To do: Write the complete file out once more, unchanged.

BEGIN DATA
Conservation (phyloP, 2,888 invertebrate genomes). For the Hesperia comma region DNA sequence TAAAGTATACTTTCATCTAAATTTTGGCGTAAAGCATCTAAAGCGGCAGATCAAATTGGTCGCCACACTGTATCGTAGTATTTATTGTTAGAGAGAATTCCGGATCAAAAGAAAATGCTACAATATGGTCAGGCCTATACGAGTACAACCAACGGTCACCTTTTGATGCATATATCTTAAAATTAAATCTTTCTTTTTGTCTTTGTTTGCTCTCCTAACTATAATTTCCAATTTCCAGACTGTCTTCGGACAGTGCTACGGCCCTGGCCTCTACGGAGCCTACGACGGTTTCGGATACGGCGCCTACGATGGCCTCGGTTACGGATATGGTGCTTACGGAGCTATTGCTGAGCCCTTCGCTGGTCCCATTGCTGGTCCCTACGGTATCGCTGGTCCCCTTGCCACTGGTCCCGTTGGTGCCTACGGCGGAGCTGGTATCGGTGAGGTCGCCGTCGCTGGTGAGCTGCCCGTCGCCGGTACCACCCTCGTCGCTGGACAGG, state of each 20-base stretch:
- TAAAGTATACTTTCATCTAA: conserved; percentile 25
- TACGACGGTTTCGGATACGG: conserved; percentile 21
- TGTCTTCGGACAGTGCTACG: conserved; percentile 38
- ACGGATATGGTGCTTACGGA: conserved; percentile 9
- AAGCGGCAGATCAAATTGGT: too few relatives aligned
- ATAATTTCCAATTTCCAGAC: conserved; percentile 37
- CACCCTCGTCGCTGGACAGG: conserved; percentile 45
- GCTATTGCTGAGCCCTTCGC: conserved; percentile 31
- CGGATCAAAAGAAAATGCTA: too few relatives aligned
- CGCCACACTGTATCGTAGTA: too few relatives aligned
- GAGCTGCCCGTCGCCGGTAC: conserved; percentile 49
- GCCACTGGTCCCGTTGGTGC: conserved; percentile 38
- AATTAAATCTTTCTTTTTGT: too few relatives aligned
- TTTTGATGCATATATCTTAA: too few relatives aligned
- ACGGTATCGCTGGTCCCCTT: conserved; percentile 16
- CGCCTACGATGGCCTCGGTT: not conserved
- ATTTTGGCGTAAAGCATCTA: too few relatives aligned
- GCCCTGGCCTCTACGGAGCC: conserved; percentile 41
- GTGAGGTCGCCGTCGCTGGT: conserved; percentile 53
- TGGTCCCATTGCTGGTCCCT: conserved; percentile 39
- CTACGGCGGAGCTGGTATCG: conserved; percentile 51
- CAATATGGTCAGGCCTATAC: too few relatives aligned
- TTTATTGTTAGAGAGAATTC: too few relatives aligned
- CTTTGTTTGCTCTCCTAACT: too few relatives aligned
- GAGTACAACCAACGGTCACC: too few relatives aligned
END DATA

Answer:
Conservation (phyloP, 2,888 invertebrate genomes). For the Hesperia comma region DNA sequence TAAAGTATACTTTCATCTAAATTTTGGCGTAAAGCATCTAAAGCGGCAGATCAAATTGGTCGCCACACTGTATCGTAGTATTTATTGTTAGAGAGAATTCCGGATCAAAAGAAAATGCTACAATATGGTCAGGCCTATACGAGTACAACCAACGGTCACCTTTTGATGCATATATCTTAAAATTAAATCTTTCTTTTTGTCTTTGTTTGCTCTCCTAACTATAATTTCCAATTTCCAGACTGTCTTCGGACAGTGCTACGGCCCTGGCCTCTACGGAGCCTACGACGGTTTCGGATACGGCGCCTACGATGGCCTCGGTTACGGATATGGTGCTTACGGAGCTATTGCTGAGCCCTTCGCTGGTCCCATTGCTGGTCCCTACGGTATCGCTGGTCCCCTTGCCACTGGTCCCGTTGGTGCCTACGGCGGAGCTGGTATCGGTGAGGTCGCCGTCGCTGGTGAGCTGCCCGTCGCCGGTACCACCCTCGTCGCTGGACAGG, state of each 20-base stretch:
- TAAAGTATACTTTCATCTAA: conserved; percentile 25
- TACGACGGTTTCGGATACGG: conserved; percentile 21
- TGTCTTCGGACAGTGCTACG: conserved; percentile 38
- ACGGATATGGTGCTTACGGA: conserved; percentile 9
- AAGCGGCAGATCAAATTGGT: too few relatives aligned
- ATAATTTCCAATTTCCAGAC: conserved; percentile 37
- CACCCTCGTCGCTGGACAGG: conserved; percentile 45
- GCTATTGCTGAGCCCTTCGC: conserved; percentile 31
- CGGATCAAAAGAAAATGCTA: too few relatives aligned
- CGCCACACTGTATCGTAGTA: too few relatives aligned
- GAGCTGCCCGTCGCCGGTAC: conserved; percentile 49
- GCCACTGGTCCCGTTGGTGC: conserved; percentile 38
- AATTAAATCTTTCTTTTTGT: too few relatives aligned
- TTTTGATGCATATATCTTAA: too few relatives aligned
- ACGGTATCGCTGGTCCCCTT: conserved; percentile 16
- CGCCTACGATGGCCTCGGTT: not conserved
- ATTTTGGCGTAAAGCATCTA: too few relatives aligned
- GCCCTGGCCTCTACGGAGCC: conserved; percentile 41
- GTGAGGTCGCCGTCGCTGGT: conserved; percentile 53
- TGGTCCCATTGCTGGTCCCT: conserved; percentile 39
- CTACGGCGGAGCTGGTATCG: conserved; percentile 51
- CAATATGGTCAGGCCTATAC: too few relatives aligned
- TTTATTGTTAGAGAGAATTC: too few relatives aligned
- CTTTGTTTGCTCTCCTAACT: too few relatives aligned
- GAGTACAACCAACGGTCACC: too few relatives aligned